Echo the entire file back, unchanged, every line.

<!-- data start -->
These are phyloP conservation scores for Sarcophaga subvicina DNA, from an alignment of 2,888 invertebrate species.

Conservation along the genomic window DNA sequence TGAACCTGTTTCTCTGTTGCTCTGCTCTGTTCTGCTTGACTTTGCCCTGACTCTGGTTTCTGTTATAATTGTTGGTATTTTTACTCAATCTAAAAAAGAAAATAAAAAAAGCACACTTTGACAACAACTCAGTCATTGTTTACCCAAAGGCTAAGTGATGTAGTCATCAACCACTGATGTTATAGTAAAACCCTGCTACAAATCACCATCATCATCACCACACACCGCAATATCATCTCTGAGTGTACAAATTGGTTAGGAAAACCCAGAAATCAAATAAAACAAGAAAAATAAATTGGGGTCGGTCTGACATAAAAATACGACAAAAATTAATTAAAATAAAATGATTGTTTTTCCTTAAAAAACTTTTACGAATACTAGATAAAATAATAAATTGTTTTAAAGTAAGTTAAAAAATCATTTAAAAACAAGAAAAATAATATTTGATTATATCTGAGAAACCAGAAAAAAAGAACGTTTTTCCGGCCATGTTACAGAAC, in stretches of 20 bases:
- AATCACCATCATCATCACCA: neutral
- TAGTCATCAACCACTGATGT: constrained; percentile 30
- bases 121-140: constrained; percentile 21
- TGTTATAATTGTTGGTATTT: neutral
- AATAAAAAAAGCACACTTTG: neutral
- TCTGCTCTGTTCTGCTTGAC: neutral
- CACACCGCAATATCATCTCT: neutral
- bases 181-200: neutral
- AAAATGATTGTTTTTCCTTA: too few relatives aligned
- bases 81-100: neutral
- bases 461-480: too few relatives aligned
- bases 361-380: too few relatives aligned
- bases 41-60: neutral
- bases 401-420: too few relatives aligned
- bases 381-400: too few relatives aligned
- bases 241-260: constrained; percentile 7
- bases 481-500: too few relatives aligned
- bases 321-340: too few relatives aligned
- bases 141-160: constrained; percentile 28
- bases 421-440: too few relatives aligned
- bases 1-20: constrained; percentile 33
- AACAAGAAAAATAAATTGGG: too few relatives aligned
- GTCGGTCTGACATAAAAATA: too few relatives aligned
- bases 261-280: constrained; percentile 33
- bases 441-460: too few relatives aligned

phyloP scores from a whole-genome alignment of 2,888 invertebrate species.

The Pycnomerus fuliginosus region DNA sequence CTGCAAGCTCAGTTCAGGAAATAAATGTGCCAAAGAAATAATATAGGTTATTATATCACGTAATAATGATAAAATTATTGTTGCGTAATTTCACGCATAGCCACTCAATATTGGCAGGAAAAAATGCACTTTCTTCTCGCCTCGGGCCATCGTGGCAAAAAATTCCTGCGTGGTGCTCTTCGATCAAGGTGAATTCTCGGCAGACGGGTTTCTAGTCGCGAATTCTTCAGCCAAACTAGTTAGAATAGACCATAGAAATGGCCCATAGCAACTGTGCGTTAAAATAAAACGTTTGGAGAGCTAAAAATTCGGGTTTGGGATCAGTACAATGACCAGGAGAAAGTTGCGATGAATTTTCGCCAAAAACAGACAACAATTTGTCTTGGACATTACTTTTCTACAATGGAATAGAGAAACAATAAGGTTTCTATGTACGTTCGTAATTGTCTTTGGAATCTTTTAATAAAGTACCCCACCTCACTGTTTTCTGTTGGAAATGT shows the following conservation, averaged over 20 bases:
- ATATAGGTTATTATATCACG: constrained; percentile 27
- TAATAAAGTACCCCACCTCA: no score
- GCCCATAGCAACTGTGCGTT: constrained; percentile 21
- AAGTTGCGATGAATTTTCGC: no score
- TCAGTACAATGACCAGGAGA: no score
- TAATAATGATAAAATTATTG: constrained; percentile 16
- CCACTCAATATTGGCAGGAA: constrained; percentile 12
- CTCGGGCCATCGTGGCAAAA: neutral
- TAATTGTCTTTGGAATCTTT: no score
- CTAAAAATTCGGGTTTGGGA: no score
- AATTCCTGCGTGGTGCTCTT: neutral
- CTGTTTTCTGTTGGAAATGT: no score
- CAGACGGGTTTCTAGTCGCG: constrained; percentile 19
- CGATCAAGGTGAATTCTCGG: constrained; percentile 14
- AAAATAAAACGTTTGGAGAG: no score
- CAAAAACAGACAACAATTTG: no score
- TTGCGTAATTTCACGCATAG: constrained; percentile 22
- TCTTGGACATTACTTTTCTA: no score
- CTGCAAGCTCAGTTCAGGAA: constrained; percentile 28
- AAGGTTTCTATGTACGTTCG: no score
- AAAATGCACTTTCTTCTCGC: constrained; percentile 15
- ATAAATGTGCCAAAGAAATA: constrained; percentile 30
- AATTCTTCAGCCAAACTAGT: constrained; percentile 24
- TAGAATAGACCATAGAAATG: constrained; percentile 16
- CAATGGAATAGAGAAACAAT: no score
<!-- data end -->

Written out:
These are phyloP conservation scores for Sarcophaga subvicina DNA, from an alignment of 2,888 invertebrate species.

Conservation along the genomic window DNA sequence TGAACCTGTTTCTCTGTTGCTCTGCTCTGTTCTGCTTGACTTTGCCCTGACTCTGGTTTCTGTTATAATTGTTGGTATTTTTACTCAATCTAAAAAAGAAAATAAAAAAAGCACACTTTGACAACAACTCAGTCATTGTTTACCCAAAGGCTAAGTGATGTAGTCATCAACCACTGATGTTATAGTAAAACCCTGCTACAAATCACCATCATCATCACCACACACCGCAATATCATCTCTGAGTGTACAAATTGGTTAGGAAAACCCAGAAATCAAATAAAACAAGAAAAATAAATTGGGGTCGGTCTGACATAAAAATACGACAAAAATTAATTAAAATAAAATGATTGTTTTTCCTTAAAAAACTTTTACGAATACTAGATAAAATAATAAATTGTTTTAAAGTAAGTTAAAAAATCATTTAAAAACAAGAAAAATAATATTTGATTATATCTGAGAAACCAGAAAAAAAGAACGTTTTTCCGGCCATGTTACAGAAC, in stretches of 20 bases:
- AATCACCATCATCATCACCA: neutral
- TAGTCATCAACCACTGATGT: constrained; percentile 30
- bases 121-140: constrained; percentile 21
- TGTTATAATTGTTGGTATTT: neutral
- AATAAAAAAAGCACACTTTG: neutral
- TCTGCTCTGTTCTGCTTGAC: neutral
- CACACCGCAATATCATCTCT: neutral
- bases 181-200: neutral
- AAAATGATTGTTTTTCCTTA: too few relatives aligned
- bases 81-100: neutral
- bases 461-480: too few relatives aligned
- bases 361-380: too few relatives aligned
- bases 41-60: neutral
- bases 401-420: too few relatives aligned
- bases 381-400: too few relatives aligned
- bases 241-260: constrained; percentile 7
- bases 481-500: too few relatives aligned
- bases 321-340: too few relatives aligned
- bases 141-160: constrained; percentile 28
- bases 421-440: too few relatives aligned
- bases 1-20: constrained; percentile 33
- AACAAGAAAAATAAATTGGG: too few relatives aligned
- GTCGGTCTGACATAAAAATA: too few relatives aligned
- bases 261-280: constrained; percentile 33
- bases 441-460: too few relatives aligned

phyloP scores from a whole-genome alignment of 2,888 invertebrate species.

The Pycnomerus fuliginosus region DNA sequence CTGCAAGCTCAGTTCAGGAAATAAATGTGCCAAAGAAATAATATAGGTTATTATATCACGTAATAATGATAAAATTATTGTTGCGTAATTTCACGCATAGCCACTCAATATTGGCAGGAAAAAATGCACTTTCTTCTCGCCTCGGGCCATCGTGGCAAAAAATTCCTGCGTGGTGCTCTTCGATCAAGGTGAATTCTCGGCAGACGGGTTTCTAGTCGCGAATTCTTCAGCCAAACTAGTTAGAATAGACCATAGAAATGGCCCATAGCAACTGTGCGTTAAAATAAAACGTTTGGAGAGCTAAAAATTCGGGTTTGGGATCAGTACAATGACCAGGAGAAAGTTGCGATGAATTTTCGCCAAAAACAGACAACAATTTGTCTTGGACATTACTTTTCTACAATGGAATAGAGAAACAATAAGGTTTCTATGTACGTTCGTAATTGTCTTTGGAATCTTTTAATAAAGTACCCCACCTCACTGTTTTCTGTTGGAAATGT shows the following conservation, averaged over 20 bases:
- ATATAGGTTATTATATCACG: constrained; percentile 27
- TAATAAAGTACCCCACCTCA: no score
- GCCCATAGCAACTGTGCGTT: constrained; percentile 21
- AAGTTGCGATGAATTTTCGC: no score
- TCAGTACAATGACCAGGAGA: no score
- TAATAATGATAAAATTATTG: constrained; percentile 16
- CCACTCAATATTGGCAGGAA: constrained; percentile 12
- CTCGGGCCATCGTGGCAAAA: neutral
- TAATTGTCTTTGGAATCTTT: no score
- CTAAAAATTCGGGTTTGGGA: no score
- AATTCCTGCGTGGTGCTCTT: neutral
- CTGTTTTCTGTTGGAAATGT: no score
- CAGACGGGTTTCTAGTCGCG: constrained; percentile 19
- CGATCAAGGTGAATTCTCGG: constrained; percentile 14
- AAAATAAAACGTTTGGAGAG: no score
- CAAAAACAGACAACAATTTG: no score
- TTGCGTAATTTCACGCATAG: constrained; percentile 22
- TCTTGGACATTACTTTTCTA: no score
- CTGCAAGCTCAGTTCAGGAA: constrained; percentile 28
- AAGGTTTCTATGTACGTTCG: no score
- AAAATGCACTTTCTTCTCGC: constrained; percentile 15
- ATAAATGTGCCAAAGAAATA: constrained; percentile 30
- AATTCTTCAGCCAAACTAGT: constrained; percentile 24
- TAGAATAGACCATAGAAATG: constrained; percentile 16
- CAATGGAATAGAGAAACAAT: no score